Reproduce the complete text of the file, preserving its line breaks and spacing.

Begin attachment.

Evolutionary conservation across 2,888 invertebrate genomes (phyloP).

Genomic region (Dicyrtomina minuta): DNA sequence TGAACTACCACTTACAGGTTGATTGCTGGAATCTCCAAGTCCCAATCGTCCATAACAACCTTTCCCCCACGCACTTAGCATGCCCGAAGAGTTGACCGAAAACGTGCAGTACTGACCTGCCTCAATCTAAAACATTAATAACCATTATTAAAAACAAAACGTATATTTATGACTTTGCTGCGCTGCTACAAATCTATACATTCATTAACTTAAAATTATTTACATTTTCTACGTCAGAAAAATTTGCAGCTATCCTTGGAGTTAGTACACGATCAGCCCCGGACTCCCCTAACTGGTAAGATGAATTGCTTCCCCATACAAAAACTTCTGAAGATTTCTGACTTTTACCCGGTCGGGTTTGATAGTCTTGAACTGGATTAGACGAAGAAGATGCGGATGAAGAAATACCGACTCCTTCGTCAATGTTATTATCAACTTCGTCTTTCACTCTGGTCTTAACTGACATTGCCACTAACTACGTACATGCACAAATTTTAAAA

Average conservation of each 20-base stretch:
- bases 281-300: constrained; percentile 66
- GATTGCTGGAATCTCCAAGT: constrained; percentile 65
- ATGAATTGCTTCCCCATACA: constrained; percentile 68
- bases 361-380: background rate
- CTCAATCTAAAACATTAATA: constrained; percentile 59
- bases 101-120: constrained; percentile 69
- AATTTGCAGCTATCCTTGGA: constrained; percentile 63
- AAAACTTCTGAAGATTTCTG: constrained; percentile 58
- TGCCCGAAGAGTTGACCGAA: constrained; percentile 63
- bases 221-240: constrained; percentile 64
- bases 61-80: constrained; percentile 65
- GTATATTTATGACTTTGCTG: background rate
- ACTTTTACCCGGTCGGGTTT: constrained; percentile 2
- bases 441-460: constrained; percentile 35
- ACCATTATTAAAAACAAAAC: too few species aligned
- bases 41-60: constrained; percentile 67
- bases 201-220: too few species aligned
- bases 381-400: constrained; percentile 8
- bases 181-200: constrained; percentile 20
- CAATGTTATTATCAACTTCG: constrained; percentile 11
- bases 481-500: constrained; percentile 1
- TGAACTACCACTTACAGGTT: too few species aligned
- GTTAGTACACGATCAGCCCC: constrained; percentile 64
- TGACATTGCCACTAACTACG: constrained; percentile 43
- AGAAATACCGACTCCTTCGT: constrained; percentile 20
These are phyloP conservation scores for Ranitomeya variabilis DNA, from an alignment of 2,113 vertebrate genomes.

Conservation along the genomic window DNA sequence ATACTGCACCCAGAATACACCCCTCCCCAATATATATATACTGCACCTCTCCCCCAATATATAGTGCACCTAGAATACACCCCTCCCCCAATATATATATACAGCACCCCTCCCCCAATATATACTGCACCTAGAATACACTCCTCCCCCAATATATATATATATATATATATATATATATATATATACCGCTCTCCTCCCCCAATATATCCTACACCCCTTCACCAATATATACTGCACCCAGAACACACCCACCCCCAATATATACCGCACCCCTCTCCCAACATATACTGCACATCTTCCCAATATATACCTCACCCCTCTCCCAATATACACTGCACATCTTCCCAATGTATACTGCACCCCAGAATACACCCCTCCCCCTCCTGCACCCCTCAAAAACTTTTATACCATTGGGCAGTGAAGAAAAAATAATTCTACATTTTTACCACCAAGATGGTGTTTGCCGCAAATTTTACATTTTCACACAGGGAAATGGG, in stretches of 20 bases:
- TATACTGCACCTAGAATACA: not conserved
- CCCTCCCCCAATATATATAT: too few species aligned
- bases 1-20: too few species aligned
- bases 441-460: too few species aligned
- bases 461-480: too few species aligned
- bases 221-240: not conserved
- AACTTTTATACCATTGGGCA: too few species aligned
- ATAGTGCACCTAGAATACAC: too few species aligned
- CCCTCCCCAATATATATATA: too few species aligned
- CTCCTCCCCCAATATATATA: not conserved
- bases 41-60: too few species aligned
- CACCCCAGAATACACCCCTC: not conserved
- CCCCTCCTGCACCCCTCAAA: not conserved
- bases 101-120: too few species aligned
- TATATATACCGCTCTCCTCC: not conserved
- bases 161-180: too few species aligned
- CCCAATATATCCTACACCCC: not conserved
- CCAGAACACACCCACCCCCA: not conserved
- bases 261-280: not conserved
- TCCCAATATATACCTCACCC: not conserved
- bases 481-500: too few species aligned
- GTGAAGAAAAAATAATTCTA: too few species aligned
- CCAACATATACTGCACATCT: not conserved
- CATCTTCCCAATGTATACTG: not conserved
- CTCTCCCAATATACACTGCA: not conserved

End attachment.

Evolutionary conservation across 2,888 invertebrate genomes (phyloP).

Genomic region (Dicyrtomina minuta): DNA sequence TGAACTACCACTTACAGGTTGATTGCTGGAATCTCCAAGTCCCAATCGTCCATAACAACCTTTCCCCCACGCACTTAGCATGCCCGAAGAGTTGACCGAAAACGTGCAGTACTGACCTGCCTCAATCTAAAACATTAATAACCATTATTAAAAACAAAACGTATATTTATGACTTTGCTGCGCTGCTACAAATCTATACATTCATTAACTTAAAATTATTTACATTTTCTACGTCAGAAAAATTTGCAGCTATCCTTGGAGTTAGTACACGATCAGCCCCGGACTCCCCTAACTGGTAAGATGAATTGCTTCCCCATACAAAAACTTCTGAAGATTTCTGACTTTTACCCGGTCGGGTTTGATAGTCTTGAACTGGATTAGACGAAGAAGATGCGGATGAAGAAATACCGACTCCTTCGTCAATGTTATTATCAACTTCGTCTTTCACTCTGGTCTTAACTGACATTGCCACTAACTACGTACATGCACAAATTTTAAAA

Average conservation of each 20-base stretch:
- bases 281-300: constrained; percentile 66
- GATTGCTGGAATCTCCAAGT: constrained; percentile 65
- ATGAATTGCTTCCCCATACA: constrained; percentile 68
- bases 361-380: background rate
- CTCAATCTAAAACATTAATA: constrained; percentile 59
- bases 101-120: constrained; percentile 69
- AATTTGCAGCTATCCTTGGA: constrained; percentile 63
- AAAACTTCTGAAGATTTCTG: constrained; percentile 58
- TGCCCGAAGAGTTGACCGAA: constrained; percentile 63
- bases 221-240: constrained; percentile 64
- bases 61-80: constrained; percentile 65
- GTATATTTATGACTTTGCTG: background rate
- ACTTTTACCCGGTCGGGTTT: constrained; percentile 2
- bases 441-460: constrained; percentile 35
- ACCATTATTAAAAACAAAAC: too few species aligned
- bases 41-60: constrained; percentile 67
- bases 201-220: too few species aligned
- bases 381-400: constrained; percentile 8
- bases 181-200: constrained; percentile 20
- CAATGTTATTATCAACTTCG: constrained; percentile 11
- bases 481-500: constrained; percentile 1
- TGAACTACCACTTACAGGTT: too few species aligned
- GTTAGTACACGATCAGCCCC: constrained; percentile 64
- TGACATTGCCACTAACTACG: constrained; percentile 43
- AGAAATACCGACTCCTTCGT: constrained; percentile 20
These are phyloP conservation scores for Ranitomeya variabilis DNA, from an alignment of 2,113 vertebrate genomes.

Conservation along the genomic window DNA sequence ATACTGCACCCAGAATACACCCCTCCCCAATATATATATACTGCACCTCTCCCCCAATATATAGTGCACCTAGAATACACCCCTCCCCCAATATATATATACAGCACCCCTCCCCCAATATATACTGCACCTAGAATACACTCCTCCCCCAATATATATATATATATATATATATATATATATATATACCGCTCTCCTCCCCCAATATATCCTACACCCCTTCACCAATATATACTGCACCCAGAACACACCCACCCCCAATATATACCGCACCCCTCTCCCAACATATACTGCACATCTTCCCAATATATACCTCACCCCTCTCCCAATATACACTGCACATCTTCCCAATGTATACTGCACCCCAGAATACACCCCTCCCCCTCCTGCACCCCTCAAAAACTTTTATACCATTGGGCAGTGAAGAAAAAATAATTCTACATTTTTACCACCAAGATGGTGTTTGCCGCAAATTTTACATTTTCACACAGGGAAATGGG, in stretches of 20 bases:
- TATACTGCACCTAGAATACA: not conserved
- CCCTCCCCCAATATATATAT: too few species aligned
- bases 1-20: too few species aligned
- bases 441-460: too few species aligned
- bases 461-480: too few species aligned
- bases 221-240: not conserved
- AACTTTTATACCATTGGGCA: too few species aligned
- ATAGTGCACCTAGAATACAC: too few species aligned
- CCCTCCCCAATATATATATA: too few species aligned
- CTCCTCCCCCAATATATATA: not conserved
- bases 41-60: too few species aligned
- CACCCCAGAATACACCCCTC: not conserved
- CCCCTCCTGCACCCCTCAAA: not conserved
- bases 101-120: too few species aligned
- TATATATACCGCTCTCCTCC: not conserved
- bases 161-180: too few species aligned
- CCCAATATATCCTACACCCC: not conserved
- CCAGAACACACCCACCCCCA: not conserved
- bases 261-280: not conserved
- TCCCAATATATACCTCACCC: not conserved
- bases 481-500: too few species aligned
- GTGAAGAAAAAATAATTCTA: too few species aligned
- CCAACATATACTGCACATCT: not conserved
- CATCTTCCCAATGTATACTG: not conserved
- CTCTCCCAATATACACTGCA: not conserved